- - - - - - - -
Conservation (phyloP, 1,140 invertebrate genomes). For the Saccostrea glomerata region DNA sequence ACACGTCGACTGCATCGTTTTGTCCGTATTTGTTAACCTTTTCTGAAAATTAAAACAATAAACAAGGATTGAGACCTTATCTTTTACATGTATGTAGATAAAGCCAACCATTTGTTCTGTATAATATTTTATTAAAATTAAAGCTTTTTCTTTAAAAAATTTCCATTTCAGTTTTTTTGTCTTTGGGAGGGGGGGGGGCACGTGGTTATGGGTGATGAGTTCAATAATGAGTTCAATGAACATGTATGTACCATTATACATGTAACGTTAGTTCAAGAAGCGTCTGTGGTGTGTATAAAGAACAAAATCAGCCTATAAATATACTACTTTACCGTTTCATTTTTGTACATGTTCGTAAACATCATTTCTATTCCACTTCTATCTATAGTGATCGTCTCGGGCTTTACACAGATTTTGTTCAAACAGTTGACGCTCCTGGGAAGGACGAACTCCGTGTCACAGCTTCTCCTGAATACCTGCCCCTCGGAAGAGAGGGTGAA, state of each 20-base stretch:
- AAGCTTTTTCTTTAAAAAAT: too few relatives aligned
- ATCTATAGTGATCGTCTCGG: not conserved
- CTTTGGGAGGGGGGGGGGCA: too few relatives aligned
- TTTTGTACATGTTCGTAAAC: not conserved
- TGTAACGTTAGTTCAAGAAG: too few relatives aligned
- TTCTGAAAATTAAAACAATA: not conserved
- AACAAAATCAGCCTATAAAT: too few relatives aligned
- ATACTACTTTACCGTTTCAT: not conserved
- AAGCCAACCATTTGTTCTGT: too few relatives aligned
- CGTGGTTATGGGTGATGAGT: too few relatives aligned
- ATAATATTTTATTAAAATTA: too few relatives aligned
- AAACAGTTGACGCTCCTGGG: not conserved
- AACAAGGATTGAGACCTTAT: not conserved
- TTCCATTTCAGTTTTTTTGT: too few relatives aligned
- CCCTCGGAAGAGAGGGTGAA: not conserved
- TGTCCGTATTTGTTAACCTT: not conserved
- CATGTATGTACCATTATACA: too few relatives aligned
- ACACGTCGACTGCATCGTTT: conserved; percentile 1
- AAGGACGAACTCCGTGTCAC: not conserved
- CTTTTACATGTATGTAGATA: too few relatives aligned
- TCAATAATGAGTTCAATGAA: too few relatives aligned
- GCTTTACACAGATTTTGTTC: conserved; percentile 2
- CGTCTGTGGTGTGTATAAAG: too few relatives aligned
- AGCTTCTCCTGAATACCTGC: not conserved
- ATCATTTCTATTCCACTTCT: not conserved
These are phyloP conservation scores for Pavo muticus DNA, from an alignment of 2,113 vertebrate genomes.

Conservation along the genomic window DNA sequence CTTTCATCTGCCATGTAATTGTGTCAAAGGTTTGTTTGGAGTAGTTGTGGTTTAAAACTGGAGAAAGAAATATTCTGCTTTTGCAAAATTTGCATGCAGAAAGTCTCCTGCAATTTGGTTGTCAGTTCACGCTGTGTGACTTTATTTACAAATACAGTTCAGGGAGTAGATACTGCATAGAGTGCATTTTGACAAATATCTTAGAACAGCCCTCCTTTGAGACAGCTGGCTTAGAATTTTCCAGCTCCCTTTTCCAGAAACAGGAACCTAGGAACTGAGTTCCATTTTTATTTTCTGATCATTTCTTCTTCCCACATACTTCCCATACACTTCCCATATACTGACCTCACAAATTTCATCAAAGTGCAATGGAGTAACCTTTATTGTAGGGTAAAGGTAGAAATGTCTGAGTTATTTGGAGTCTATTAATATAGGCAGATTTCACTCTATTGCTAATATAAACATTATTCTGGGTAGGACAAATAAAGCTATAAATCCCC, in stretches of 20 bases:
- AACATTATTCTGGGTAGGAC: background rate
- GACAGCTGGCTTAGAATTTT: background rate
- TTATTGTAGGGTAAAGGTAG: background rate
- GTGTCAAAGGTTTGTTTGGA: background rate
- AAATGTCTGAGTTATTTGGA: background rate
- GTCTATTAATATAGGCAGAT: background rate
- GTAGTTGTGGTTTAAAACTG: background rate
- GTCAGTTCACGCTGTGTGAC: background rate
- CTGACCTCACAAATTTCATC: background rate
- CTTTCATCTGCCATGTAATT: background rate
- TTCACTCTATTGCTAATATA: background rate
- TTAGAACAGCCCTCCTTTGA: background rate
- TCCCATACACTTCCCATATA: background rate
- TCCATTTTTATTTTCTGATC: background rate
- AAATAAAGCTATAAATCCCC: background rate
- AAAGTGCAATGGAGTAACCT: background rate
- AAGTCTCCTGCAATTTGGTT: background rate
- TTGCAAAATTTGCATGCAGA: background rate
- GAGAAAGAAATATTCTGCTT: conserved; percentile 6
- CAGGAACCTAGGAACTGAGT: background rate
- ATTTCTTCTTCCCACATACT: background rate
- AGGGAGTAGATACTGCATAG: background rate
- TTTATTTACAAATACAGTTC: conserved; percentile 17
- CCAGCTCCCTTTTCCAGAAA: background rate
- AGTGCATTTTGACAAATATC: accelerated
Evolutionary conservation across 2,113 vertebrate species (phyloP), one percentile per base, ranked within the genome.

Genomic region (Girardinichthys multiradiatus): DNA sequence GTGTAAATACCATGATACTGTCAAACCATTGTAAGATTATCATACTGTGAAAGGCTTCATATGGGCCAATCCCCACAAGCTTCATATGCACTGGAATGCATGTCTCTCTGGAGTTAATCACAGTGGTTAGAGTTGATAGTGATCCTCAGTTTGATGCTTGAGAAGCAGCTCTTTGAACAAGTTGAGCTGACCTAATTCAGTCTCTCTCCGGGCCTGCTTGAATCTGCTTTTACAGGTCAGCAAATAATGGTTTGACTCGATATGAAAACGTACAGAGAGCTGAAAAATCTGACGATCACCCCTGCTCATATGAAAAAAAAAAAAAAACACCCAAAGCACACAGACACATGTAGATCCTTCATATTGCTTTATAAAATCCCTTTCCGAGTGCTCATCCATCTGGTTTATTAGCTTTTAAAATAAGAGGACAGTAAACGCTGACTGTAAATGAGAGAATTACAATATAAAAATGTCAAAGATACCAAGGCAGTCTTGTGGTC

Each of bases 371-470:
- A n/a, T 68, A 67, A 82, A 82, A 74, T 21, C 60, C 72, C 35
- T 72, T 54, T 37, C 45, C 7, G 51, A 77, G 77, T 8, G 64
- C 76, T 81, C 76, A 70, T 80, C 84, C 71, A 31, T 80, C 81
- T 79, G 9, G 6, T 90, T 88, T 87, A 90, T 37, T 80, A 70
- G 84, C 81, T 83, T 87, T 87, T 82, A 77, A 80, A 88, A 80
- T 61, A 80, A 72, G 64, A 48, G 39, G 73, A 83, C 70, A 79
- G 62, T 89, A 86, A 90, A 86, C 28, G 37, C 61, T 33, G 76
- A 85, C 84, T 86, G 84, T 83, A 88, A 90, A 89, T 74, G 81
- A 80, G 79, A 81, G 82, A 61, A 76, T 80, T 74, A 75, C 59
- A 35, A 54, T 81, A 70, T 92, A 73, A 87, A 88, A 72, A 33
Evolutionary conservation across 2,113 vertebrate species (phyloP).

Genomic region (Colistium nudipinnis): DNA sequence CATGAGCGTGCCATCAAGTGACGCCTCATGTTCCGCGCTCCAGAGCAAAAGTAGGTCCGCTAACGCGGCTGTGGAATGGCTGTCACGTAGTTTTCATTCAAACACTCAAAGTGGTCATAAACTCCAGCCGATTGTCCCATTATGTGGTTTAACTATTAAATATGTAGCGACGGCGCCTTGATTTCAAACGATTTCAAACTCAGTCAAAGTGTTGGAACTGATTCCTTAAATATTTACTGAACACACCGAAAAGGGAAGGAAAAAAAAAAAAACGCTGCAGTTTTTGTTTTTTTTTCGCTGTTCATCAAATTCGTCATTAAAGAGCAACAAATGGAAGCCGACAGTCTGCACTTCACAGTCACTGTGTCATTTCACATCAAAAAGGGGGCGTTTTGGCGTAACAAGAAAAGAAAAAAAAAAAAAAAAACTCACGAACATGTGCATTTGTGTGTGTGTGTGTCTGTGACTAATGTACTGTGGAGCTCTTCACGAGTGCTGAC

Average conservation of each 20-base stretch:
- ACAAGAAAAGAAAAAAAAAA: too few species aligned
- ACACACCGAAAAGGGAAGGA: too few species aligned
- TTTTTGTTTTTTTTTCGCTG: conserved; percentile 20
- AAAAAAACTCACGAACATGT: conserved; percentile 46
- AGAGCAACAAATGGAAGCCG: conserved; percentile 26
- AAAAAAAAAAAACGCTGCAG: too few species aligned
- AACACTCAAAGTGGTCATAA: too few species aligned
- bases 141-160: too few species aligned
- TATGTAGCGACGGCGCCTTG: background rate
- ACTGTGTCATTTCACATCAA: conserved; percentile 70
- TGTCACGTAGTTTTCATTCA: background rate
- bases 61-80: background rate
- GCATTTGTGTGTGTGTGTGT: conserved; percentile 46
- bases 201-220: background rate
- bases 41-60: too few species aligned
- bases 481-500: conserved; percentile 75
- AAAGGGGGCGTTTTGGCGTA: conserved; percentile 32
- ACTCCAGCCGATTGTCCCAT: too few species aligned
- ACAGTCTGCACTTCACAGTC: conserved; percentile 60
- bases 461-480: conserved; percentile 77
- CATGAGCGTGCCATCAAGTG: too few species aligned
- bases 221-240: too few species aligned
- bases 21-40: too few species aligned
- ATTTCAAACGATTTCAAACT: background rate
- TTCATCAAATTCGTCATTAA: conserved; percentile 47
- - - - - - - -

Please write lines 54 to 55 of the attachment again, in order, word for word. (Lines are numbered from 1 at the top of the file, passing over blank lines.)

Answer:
Evolutionary conservation across 2,113 vertebrate species (phyloP), one percentile per base, ranked within the genome.

Genomic region (Girardinichthys multiradiatus): DNA sequence GTGTAAATACCATGATACTGTCAAACCATTGTAAGATTATCATACTGTGAAAGGCTTCATATGGGCCAATCCCCACAAGCTTCATATGCACTGGAATGCATGTCTCTCTGGAGTTAATCACAGTGGTTAGAGTTGATAGTGATCCTCAGTTTGATGCTTGAGAAGCAGCTCTTTGAACAAGTTGAGCTGACCTAATTCAGTCTCTCTCCGGGCCTGCTTGAATCTGCTTTTACAGGTCAGCAAATAATGGTTTGACTCGATATGAAAACGTACAGAGAGCTGAAAAATCTGACGATCACCCCTGCTCATATGAAAAAAAAAAAAAAACACCCAAAGCACACAGACACATGTAGATCCTTCATATTGCTTTATAAAATCCCTTTCCGAGTGCTCATCCATCTGGTTTATTAGCTTTTAAAATAAGAGGACAGTAAACGCTGACTGTAAATGAGAGAATTACAATATAAAAATGTCAAAGATACCAAGGCAGTCTTGTGGTC